The sedimentary architecture of channelized turbidites can be highly complex as it reflects the response of submarine channels to several interplaying factors. Although intensively investigated through seismic imaging, turbidite channel fills are not convincingly calibrated for sedimentary facies at a sub-seismic scale. This contribution addresses the sedimentary architecture and the controls on the evolution of a ca 20 m-thick channel-levee complex of the Tachrift turbidite subunit (Upper Miocene, the Melloulou Formation), which accumulated along the southern slope of the Neogene Taza-Guercif Basin (Rifian Corridor of north-east Morocco). Facies and architectural analyses indicate that the studied channel-levee complex is the result of three-fold evolution. From base to top, it is comprised of: (i) a ca 7 m-thick lower mud-prone interval containing relatively small and vertically stacked channel fills with poorly developed muddy levees, (ii) a ca 4 m-thick and >1 km-wide sandstone-rich middle interval made of lateral accretion packages that become progressively less amalgamated and fine-grained and is overlain by ca 5 m of thin-bedded mud-rich turbidites intercalated with hemiplegic marlstones, and (iii) an up to ca 9 m-thick upper interval constituted by aggradational channel fills with well-developed levees and variously directed lateral accretion packages. This organization suggests that, following a phase of inception (lower interval), the channel underwent extensive meandering with very minor vertical aggradation, prior to being blanketed by ‘retrogressive’ muddy lobes (middle interval) during a phase of reduced sediment input. In turn, the uppermost interval records a late phase of channel re-establishment and aggradation that likely terminated as a result of up dip avulsion. It is suggested that the observed change of architectural style reflected the feedback of changing sediment input, slope equilibrium profile and channel morphodynamics.

Stratigraphic evolution of a spectacularly exposed turbidite channel belt from the Tachrift System (late Tortonian, north‐east Morocco) / S. Reguzzi, M. Marini, F. Felletti, I. Elkati, C. Zuffetti, H. Tabyaoui. - In: SEDIMENTOLOGY. - ISSN 0037-0746. - (2022 Dec 16). [Epub ahead of print] [10.1111/sed.13070]

Stratigraphic evolution of a spectacularly exposed turbidite channel belt from the Tachrift System (late Tortonian, north‐east Morocco)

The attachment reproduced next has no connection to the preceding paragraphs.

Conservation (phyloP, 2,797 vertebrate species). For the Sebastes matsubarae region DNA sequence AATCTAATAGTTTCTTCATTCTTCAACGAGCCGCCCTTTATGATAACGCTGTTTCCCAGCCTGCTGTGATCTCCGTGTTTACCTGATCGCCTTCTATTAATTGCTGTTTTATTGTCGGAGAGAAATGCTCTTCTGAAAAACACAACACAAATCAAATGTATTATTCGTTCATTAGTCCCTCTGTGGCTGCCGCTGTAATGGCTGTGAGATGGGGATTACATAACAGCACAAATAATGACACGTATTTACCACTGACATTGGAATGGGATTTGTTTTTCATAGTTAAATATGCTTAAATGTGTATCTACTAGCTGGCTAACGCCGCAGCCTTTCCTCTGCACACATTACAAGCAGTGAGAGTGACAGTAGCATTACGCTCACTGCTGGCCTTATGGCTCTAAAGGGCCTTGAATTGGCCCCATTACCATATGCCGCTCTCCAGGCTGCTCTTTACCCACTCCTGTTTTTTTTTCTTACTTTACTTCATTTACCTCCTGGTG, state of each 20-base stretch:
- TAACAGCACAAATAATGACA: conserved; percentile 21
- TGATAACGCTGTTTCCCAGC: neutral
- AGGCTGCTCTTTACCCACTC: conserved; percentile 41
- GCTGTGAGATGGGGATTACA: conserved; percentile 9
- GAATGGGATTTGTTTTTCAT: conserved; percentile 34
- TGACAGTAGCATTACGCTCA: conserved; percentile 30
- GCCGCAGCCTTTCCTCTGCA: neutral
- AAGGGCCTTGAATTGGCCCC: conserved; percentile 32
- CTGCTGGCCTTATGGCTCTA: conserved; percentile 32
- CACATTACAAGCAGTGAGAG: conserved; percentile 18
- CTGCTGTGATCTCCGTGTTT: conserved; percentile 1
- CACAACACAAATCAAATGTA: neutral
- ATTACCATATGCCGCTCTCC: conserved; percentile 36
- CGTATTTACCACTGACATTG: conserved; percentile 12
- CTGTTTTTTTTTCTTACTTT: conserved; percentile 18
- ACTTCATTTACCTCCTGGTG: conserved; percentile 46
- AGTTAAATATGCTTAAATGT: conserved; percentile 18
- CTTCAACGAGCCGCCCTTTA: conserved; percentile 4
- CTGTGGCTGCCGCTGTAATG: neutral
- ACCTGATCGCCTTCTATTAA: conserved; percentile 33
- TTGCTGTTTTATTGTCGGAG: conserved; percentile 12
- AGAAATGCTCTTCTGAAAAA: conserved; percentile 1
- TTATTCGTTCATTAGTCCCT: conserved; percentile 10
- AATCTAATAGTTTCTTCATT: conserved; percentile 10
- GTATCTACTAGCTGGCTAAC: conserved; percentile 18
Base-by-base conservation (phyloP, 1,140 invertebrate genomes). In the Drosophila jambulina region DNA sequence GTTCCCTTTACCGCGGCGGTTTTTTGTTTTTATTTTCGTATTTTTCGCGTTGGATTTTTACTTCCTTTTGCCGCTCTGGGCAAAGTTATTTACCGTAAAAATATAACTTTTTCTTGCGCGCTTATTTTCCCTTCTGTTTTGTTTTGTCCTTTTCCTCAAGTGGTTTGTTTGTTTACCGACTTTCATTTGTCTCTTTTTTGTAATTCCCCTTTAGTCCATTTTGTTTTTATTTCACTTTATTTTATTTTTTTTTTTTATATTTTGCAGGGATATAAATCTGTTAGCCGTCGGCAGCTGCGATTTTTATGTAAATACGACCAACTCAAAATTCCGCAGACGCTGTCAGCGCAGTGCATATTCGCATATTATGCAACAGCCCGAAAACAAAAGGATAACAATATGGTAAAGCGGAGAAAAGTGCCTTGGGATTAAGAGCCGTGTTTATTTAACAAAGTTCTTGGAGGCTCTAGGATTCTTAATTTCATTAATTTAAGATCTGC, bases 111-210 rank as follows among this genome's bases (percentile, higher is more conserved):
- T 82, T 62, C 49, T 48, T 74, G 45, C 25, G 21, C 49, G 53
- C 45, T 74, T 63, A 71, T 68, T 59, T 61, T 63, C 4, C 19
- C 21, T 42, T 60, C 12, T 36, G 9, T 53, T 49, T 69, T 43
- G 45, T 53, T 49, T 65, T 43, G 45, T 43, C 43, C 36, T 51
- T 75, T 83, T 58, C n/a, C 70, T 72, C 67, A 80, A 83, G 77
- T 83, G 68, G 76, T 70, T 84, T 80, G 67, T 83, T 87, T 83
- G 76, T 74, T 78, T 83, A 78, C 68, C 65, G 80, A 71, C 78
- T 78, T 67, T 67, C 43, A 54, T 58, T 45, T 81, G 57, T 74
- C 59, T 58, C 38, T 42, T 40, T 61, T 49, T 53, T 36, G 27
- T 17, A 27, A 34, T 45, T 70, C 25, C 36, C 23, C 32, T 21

S. Reguzzi
Primo
;
M. Marini
Secondo
;
F. Felletti;C. Zuffetti
Penultimo
;
2022

Abstract

The sedimentary architecture of channelized turbidites can be highly complex as it reflects the response of submarine channels to several interplaying factors. Although intensively investigated through seismic imaging, turbidite channel fills are not convincingly calibrated for sedimentary facies at a sub-seismic scale. This contribution addresses the sedimentary architecture and the controls on the evolution of a ca 20 m-thick channel-levee complex of the Tachrift turbidite subunit (Upper Miocene, the Melloulou Formation), which accumulated along the southern slope of the Neogene Taza-Guercif Basin (Rifian Corridor of north-east Morocco). Facies and architectural analyses indicate that the studied channel-levee complex is the result of three-fold evolution. From base to top, it is comprised of: (i) a ca 7 m-thick lower mud-prone interval containing relatively small and vertically stacked channel fills with poorly developed muddy levees, (ii) a ca 4 m-thick and >1 km-wide sandstone-rich middle interval made of lateral accretion packages that become progressively less amalgamated and fine-grained and is overlain by ca 5 m of thin-bedded mud-rich turbidites intercalated with hemiplegic marlstones, and (iii) an up to ca 9 m-thick upper interval constituted by aggradational channel fills with well-developed levees and variously directed lateral accretion packages. This organization suggests that, following a phase of inception (lower interval), the channel underwent extensive meandering with very minor vertical aggradation, prior to being blanketed by ‘retrogressive’ muddy lobes (middle interval) during a phase of reduced sediment input. In turn, the uppermost interval records a late phase of channel re-establishment and aggradation that likely terminated as a result of up dip avulsion. It is suggested that the observed change of architectural style reflected the feedback of changing sediment input, slope equilibrium profile and channel morphodynamics.
channel bend expansion; channel morphodynamics; equilibrium profile; lateral accretion packages; turbidite channel; turbidite channel architecture
Settore GEO/02 - Geologia Stratigrafica e Sedimentologica
16-dic-2022
16-dic-2022
Article (author)
File in questo prodotto:
File Dimensione Formato  
Reguzzi et al_accepted.pdf

Open Access dal 17/12/2023

Tipologia: Post-print, accepted manuscript ecc. (versione accettata dall'editore)
Dimensione 86.43 MB
Formato Adobe PDF
86.43 MB Adobe PDF Visualizza/Apri
Reguzzi+et+al_accepted_compressed.pdf

Open Access dal 17/12/2023

Tipologia: Post-print, accepted manuscript ecc. (versione accettata dall'editore)
Dimensione 5.03 MB
Formato Adobe PDF
5.03 MB Adobe PDF Visualizza/Apri
Pubblicazioni consigliate

I documenti in IRIS sono protetti da copyright e tutti i diritti sono riservati, salvo diversa indicazione.

Utilizza questo identificativo per citare o creare un link a questo documento: https://hdl.handle.net/2434/951014
Citazioni
  • ???jsp.display-item.citation.pmc??? ND
  • Scopus 4
  • ???jsp.display-item.citation.isi??? 2
social impact